China is still the Biggest Driver of Oil Prices

Oil prices settled on Thursday at their highest level since December 1 as the market is turning bullish on China’s oil demand this year.
The Chinese reopening is set to drive oil demand growth and push oil higher if most of the developed economies manage to avoid recessions, analysts say.
China likely accelerated the pace of crude oil stockpiling last year, according to estimates by Reuters’ Asia Commodities and Energy Columnist Clyde Russell based on Chinese data on imports, domestic production, and refinery processing rates.
More stocks in commercial and strategic storage could mean that China’s imports may not be as strong as anticipated. But it could also mean that refiners are preparing for a surge in demand in the coming months once the exit Covid wave after the restrictions were dropped fades.
Since China doesn’t report crude oil inventories, it’s all guesswork as to just how much crude the country has stashed over the past year.
As China reopened its borders in early January, authorities issued a massive batch of allowances for independent refiners to import crude oil.

There is one certainty in the oil markets – the economic growth in China has been and will continue to be a key factor in global oil demand, capable of moving oil prices in either direction.
Over the past few days, the key driver of oil prices was the Chinese reopening and the improved outlook on Chinese demand due to said reopening. OPEC and the International Energy Agency (IEA) said in their respective monthly reports this week that the prospects of global oil demand were improving thanks to the Chinese exit from the ‘zero Covid’ policy.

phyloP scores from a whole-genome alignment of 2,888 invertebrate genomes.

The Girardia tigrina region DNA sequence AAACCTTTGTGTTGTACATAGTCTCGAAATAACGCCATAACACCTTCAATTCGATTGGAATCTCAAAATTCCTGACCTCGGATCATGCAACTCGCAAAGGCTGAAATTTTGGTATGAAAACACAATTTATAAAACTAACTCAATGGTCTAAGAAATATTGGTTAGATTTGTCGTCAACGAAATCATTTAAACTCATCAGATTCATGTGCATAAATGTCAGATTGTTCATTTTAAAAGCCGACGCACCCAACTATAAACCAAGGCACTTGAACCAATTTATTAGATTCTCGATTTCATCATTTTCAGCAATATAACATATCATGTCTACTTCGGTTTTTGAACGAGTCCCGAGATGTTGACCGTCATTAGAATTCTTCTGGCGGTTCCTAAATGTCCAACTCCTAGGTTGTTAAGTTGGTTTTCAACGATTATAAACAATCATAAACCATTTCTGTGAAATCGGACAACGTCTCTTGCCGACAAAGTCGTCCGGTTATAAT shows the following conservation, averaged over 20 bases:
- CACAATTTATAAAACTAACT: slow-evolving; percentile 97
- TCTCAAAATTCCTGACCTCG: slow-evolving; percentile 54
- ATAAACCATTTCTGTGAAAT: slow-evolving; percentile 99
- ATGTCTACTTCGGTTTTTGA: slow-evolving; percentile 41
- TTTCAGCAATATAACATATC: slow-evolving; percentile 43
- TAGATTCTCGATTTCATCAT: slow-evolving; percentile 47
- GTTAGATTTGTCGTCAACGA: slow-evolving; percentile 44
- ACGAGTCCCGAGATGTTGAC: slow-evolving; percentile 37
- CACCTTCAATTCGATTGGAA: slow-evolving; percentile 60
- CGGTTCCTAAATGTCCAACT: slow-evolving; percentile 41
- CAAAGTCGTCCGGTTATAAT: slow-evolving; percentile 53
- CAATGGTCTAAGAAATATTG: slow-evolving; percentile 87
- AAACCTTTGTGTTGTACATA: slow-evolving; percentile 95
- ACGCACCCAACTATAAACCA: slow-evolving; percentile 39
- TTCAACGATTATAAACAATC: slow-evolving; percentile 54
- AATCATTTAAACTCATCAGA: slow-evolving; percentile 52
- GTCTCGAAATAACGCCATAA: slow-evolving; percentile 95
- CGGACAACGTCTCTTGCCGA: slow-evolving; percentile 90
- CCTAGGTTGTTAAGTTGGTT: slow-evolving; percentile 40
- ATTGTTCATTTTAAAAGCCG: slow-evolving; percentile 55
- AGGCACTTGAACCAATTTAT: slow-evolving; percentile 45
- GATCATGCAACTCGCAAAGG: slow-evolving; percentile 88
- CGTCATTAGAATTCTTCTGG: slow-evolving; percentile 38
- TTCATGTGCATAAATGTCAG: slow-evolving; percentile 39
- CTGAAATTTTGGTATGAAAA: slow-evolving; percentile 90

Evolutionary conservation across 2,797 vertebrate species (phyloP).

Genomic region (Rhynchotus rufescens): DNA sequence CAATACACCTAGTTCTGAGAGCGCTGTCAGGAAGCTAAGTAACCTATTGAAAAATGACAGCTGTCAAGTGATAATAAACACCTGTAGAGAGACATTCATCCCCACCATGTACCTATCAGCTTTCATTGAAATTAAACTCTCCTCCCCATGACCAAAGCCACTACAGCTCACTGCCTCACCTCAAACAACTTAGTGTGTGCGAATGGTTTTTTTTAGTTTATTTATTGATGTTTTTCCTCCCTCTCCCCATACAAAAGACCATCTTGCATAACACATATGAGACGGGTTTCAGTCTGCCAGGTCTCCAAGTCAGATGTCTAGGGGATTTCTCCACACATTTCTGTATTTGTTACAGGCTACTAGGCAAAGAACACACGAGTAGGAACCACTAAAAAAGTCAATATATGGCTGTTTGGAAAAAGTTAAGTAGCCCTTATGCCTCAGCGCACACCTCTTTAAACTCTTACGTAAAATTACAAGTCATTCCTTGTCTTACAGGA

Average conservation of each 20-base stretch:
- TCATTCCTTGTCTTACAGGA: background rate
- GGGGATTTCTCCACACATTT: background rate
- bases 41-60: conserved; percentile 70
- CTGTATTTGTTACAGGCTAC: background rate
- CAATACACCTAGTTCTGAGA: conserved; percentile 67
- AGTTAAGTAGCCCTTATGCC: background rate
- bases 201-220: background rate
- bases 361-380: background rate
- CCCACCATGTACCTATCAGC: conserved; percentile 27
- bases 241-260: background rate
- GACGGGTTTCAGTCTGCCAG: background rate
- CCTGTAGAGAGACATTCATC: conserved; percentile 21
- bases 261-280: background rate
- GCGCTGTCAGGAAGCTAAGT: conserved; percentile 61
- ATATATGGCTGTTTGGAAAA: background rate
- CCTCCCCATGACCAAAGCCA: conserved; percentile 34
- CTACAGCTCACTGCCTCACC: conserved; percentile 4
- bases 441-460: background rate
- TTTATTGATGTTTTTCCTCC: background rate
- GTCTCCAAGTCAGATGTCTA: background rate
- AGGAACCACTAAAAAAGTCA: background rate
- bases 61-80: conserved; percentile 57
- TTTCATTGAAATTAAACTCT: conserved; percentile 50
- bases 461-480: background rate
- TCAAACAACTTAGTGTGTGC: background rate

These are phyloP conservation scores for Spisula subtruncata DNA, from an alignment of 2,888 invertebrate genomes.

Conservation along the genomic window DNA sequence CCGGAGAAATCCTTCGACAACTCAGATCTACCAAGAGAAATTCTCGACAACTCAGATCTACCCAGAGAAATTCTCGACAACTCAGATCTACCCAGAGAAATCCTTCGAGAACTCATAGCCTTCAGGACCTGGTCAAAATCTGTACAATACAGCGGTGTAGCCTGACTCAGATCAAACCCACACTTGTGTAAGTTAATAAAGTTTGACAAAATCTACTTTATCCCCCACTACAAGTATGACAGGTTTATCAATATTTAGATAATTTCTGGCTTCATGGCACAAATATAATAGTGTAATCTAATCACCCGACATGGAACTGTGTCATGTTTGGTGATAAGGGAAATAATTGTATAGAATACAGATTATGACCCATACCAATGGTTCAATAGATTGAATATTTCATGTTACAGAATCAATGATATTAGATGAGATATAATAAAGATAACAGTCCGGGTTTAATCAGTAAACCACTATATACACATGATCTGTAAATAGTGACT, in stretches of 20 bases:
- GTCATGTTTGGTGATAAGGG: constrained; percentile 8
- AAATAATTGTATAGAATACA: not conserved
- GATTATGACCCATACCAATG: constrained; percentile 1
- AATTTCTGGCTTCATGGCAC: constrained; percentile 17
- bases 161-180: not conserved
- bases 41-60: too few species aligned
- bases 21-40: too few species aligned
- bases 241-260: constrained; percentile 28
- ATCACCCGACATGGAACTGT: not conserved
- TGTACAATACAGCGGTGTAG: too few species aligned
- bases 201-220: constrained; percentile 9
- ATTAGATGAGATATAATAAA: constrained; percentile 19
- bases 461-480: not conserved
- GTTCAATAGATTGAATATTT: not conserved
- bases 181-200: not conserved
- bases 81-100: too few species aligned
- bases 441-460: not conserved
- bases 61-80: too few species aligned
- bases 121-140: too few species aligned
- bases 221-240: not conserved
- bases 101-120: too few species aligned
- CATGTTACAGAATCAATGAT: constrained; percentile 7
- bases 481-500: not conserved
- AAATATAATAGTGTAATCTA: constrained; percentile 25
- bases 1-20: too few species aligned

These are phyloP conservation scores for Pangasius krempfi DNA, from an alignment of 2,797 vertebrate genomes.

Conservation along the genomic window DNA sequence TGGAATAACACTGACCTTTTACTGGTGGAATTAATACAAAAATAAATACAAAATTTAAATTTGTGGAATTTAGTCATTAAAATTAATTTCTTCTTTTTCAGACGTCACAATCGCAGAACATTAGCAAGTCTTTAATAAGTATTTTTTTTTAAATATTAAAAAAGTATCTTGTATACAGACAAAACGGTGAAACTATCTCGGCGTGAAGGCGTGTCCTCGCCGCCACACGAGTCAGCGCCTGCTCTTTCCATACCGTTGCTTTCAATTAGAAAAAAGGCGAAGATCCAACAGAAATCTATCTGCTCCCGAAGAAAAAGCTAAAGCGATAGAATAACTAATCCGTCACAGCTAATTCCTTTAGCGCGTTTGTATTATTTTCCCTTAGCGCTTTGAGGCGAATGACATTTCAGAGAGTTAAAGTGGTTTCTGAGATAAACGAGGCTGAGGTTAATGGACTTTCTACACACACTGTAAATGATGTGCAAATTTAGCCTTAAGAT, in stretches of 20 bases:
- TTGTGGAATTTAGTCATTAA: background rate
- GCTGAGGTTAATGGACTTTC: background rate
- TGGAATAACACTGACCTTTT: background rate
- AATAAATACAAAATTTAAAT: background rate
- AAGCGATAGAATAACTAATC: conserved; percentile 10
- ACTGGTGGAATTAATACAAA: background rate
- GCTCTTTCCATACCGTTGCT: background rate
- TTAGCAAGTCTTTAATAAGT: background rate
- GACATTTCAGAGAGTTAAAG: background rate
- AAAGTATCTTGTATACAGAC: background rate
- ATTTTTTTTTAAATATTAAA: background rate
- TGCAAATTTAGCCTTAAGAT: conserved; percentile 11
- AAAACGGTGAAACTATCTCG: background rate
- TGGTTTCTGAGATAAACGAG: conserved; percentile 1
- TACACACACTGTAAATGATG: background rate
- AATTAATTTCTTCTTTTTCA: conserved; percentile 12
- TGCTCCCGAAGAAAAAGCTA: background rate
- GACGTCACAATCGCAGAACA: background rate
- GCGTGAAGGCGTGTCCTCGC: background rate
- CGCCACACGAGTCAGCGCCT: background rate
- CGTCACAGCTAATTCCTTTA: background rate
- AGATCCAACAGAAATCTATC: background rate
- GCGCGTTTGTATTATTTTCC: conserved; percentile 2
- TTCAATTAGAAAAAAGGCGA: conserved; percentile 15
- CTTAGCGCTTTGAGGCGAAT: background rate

China’s reopening is set to drive global oil demand to a record high of 101.7 million barrels per day (bpd) this year, up by 1.9 million bpd from 2022, the IEA said in its report, raising its demand growth estimate for 2023 by 200,000 bpd from 1.7 million bpd growth expected in December.
“Two wild cards dominate the 2023 oil market outlook: Russia and China,” the IEA said in its Oil Market Report.
“China will drive nearly half this global demand growth even as the shape and speed of its reopening remains uncertain.”
OPEC also expressed more optimism about Chinese oil demand and the global economy this year in its Monthly Oil Market Report (MOMR).
China’s reopening is set to push demand higher, and “In addition, China’s plans to expand fiscal spending to aid the economic recovery is likely to support oil demand in manufacturing, construction and mobility,” OPEC said.
Globally, economies look more resilient than previously expected, the cartel said.
“The global momentum in 4Q22 appears stronger than previously expected, potentially providing a sound base for the year 2023, especially in the OECD economies. The 2022 growth in both Euro-zone and US has surpassed previous forecasts,” OPEC noted.
Moreover, the U.S. looks to have more chances to avoid a recession this year.
“Upside potential may come from the US Federal Reserve successfully managing a soft landing in the US. This is the most likely outcome, given the expected slowdown in inflation and the sufficient underlying demand dynamic,” according to the organization.
Fears of recession may have subsided, but the oil market continues to react with selloffs to every weak economic data point from the United States, Europe, or China.
Nevertheless, market sentiment has turned bullish on China over the past two weeks, which resulted in rising oil prices. This highlights the fact that the Chinese economy and oil demand will continue to drive oil markets this year, alongside economic performance elsewhere, the extent of Russian oil supply losses, and the policy of the OPEC+ group to balance the market and support prices.

About Parvin Faghfouri Azar

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